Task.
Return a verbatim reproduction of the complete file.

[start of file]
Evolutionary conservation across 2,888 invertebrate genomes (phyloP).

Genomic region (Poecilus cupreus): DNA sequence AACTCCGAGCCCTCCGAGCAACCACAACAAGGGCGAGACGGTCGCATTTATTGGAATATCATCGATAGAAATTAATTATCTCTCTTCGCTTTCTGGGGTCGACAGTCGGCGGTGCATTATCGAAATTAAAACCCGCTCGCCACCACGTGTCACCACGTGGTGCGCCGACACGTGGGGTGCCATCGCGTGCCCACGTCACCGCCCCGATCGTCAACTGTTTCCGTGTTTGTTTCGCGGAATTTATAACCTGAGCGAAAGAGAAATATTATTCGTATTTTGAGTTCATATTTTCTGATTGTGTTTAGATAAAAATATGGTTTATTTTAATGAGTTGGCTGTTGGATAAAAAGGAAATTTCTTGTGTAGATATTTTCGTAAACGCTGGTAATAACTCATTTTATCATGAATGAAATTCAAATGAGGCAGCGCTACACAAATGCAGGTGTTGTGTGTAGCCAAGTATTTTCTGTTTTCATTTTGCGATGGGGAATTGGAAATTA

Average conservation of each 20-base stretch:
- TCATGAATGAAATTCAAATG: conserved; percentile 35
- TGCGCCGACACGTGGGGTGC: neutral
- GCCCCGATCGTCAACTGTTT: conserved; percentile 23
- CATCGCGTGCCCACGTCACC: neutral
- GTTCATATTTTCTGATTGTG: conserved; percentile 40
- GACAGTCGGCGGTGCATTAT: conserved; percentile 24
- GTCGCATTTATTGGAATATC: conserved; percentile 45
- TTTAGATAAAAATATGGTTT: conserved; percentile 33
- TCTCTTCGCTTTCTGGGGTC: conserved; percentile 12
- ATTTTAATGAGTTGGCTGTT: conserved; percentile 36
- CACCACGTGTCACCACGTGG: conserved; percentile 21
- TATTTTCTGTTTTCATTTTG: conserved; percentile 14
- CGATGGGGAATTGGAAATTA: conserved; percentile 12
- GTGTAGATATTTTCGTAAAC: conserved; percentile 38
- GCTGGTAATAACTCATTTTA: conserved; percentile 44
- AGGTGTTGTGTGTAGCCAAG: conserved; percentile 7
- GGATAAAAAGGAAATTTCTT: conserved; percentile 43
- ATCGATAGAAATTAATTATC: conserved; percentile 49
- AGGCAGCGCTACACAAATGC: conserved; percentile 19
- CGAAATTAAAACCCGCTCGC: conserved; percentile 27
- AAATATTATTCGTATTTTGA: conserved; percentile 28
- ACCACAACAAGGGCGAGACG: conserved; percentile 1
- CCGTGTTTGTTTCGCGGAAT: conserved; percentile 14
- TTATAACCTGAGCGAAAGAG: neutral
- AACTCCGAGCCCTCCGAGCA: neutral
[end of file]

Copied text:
Evolutionary conservation across 2,888 invertebrate genomes (phyloP).

Genomic region (Poecilus cupreus): DNA sequence AACTCCGAGCCCTCCGAGCAACCACAACAAGGGCGAGACGGTCGCATTTATTGGAATATCATCGATAGAAATTAATTATCTCTCTTCGCTTTCTGGGGTCGACAGTCGGCGGTGCATTATCGAAATTAAAACCCGCTCGCCACCACGTGTCACCACGTGGTGCGCCGACACGTGGGGTGCCATCGCGTGCCCACGTCACCGCCCCGATCGTCAACTGTTTCCGTGTTTGTTTCGCGGAATTTATAACCTGAGCGAAAGAGAAATATTATTCGTATTTTGAGTTCATATTTTCTGATTGTGTTTAGATAAAAATATGGTTTATTTTAATGAGTTGGCTGTTGGATAAAAAGGAAATTTCTTGTGTAGATATTTTCGTAAACGCTGGTAATAACTCATTTTATCATGAATGAAATTCAAATGAGGCAGCGCTACACAAATGCAGGTGTTGTGTGTAGCCAAGTATTTTCTGTTTTCATTTTGCGATGGGGAATTGGAAATTA

Average conservation of each 20-base stretch:
- TCATGAATGAAATTCAAATG: conserved; percentile 35
- TGCGCCGACACGTGGGGTGC: neutral
- GCCCCGATCGTCAACTGTTT: conserved; percentile 23
- CATCGCGTGCCCACGTCACC: neutral
- GTTCATATTTTCTGATTGTG: conserved; percentile 40
- GACAGTCGGCGGTGCATTAT: conserved; percentile 24
- GTCGCATTTATTGGAATATC: conserved; percentile 45
- TTTAGATAAAAATATGGTTT: conserved; percentile 33
- TCTCTTCGCTTTCTGGGGTC: conserved; percentile 12
- ATTTTAATGAGTTGGCTGTT: conserved; percentile 36
- CACCACGTGTCACCACGTGG: conserved; percentile 21
- TATTTTCTGTTTTCATTTTG: conserved; percentile 14
- CGATGGGGAATTGGAAATTA: conserved; percentile 12
- GTGTAGATATTTTCGTAAAC: conserved; percentile 38
- GCTGGTAATAACTCATTTTA: conserved; percentile 44
- AGGTGTTGTGTGTAGCCAAG: conserved; percentile 7
- GGATAAAAAGGAAATTTCTT: conserved; percentile 43
- ATCGATAGAAATTAATTATC: conserved; percentile 49
- AGGCAGCGCTACACAAATGC: conserved; percentile 19
- CGAAATTAAAACCCGCTCGC: conserved; percentile 27
- AAATATTATTCGTATTTTGA: conserved; percentile 28
- ACCACAACAAGGGCGAGACG: conserved; percentile 1
- CCGTGTTTGTTTCGCGGAAT: conserved; percentile 14
- TTATAACCTGAGCGAAAGAG: neutral
- AACTCCGAGCCCTCCGAGCA: neutral